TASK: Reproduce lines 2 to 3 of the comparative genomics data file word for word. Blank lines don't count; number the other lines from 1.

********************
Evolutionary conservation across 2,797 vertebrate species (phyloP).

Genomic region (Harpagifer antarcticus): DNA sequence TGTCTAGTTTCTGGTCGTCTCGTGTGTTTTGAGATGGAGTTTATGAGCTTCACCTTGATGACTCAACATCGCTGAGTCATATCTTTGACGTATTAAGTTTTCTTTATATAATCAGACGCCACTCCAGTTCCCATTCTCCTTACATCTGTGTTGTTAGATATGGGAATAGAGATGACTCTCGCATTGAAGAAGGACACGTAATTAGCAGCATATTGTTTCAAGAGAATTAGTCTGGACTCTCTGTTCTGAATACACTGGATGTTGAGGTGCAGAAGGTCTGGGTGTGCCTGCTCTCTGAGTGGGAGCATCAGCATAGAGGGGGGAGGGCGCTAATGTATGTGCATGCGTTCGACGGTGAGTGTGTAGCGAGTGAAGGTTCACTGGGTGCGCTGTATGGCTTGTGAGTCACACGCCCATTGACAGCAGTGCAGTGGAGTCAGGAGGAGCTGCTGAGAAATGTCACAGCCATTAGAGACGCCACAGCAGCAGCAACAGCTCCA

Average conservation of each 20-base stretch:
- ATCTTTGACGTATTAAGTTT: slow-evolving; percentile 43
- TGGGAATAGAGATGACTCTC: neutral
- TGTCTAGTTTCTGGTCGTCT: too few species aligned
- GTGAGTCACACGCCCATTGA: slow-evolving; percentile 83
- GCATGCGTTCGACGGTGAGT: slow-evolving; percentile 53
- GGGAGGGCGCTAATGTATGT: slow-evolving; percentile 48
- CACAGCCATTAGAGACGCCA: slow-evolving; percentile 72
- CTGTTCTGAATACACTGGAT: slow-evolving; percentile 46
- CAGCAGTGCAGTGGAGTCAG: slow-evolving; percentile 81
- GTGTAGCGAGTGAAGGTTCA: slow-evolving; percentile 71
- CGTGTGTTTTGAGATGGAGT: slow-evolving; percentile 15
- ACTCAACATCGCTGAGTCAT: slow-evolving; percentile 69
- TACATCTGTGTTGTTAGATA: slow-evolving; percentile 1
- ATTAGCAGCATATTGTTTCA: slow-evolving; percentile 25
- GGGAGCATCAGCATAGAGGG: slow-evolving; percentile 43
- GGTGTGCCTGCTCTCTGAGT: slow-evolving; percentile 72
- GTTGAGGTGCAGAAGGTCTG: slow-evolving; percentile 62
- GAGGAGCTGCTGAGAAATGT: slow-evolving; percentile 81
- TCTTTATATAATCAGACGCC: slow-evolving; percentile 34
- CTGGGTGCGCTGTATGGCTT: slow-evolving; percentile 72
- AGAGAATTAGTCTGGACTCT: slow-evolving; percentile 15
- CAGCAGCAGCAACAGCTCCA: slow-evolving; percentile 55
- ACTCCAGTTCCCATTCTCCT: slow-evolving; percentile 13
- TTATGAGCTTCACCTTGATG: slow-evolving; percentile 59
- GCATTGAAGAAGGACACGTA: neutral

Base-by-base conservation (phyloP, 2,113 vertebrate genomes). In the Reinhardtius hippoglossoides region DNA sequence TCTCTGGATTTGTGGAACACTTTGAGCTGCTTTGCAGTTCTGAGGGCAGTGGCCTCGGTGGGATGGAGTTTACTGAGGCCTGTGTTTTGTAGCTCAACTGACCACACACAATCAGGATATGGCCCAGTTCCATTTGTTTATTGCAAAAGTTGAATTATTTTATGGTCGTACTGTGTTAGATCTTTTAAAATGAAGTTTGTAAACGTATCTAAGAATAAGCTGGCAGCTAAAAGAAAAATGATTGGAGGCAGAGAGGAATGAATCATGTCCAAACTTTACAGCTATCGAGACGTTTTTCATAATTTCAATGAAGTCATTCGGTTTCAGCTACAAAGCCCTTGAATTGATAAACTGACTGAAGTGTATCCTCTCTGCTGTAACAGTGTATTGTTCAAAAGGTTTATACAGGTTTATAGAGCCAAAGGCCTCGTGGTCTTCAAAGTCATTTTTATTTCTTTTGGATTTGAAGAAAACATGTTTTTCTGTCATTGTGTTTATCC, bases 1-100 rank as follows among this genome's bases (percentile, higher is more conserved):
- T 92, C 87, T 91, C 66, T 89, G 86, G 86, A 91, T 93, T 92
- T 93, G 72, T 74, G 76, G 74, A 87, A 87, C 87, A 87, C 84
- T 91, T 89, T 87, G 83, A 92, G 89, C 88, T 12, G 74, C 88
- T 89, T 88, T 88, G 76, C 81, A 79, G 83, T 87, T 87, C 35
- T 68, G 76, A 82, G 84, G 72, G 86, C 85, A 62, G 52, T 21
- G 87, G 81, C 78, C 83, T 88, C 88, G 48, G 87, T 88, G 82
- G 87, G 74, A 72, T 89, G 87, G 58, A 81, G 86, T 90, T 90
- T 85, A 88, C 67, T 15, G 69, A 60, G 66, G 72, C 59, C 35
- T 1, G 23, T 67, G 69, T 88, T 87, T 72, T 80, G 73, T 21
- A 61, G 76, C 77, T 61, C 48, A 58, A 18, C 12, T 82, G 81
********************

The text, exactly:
Genomic region (Harpagifer antarcticus): DNA sequence TGTCTAGTTTCTGGTCGTCTCGTGTGTTTTGAGATGGAGTTTATGAGCTTCACCTTGATGACTCAACATCGCTGAGTCATATCTTTGACGTATTAAGTTTTCTTTATATAATCAGACGCCACTCCAGTTCCCATTCTCCTTACATCTGTGTTGTTAGATATGGGAATAGAGATGACTCTCGCATTGAAGAAGGACACGTAATTAGCAGCATATTGTTTCAAGAGAATTAGTCTGGACTCTCTGTTCTGAATACACTGGATGTTGAGGTGCAGAAGGTCTGGGTGTGCCTGCTCTCTGAGTGGGAGCATCAGCATAGAGGGGGGAGGGCGCTAATGTATGTGCATGCGTTCGACGGTGAGTGTGTAGCGAGTGAAGGTTCACTGGGTGCGCTGTATGGCTTGTGAGTCACACGCCCATTGACAGCAGTGCAGTGGAGTCAGGAGGAGCTGCTGAGAAATGTCACAGCCATTAGAGACGCCACAGCAGCAGCAACAGCTCCA

Average conservation of each 20-base stretch: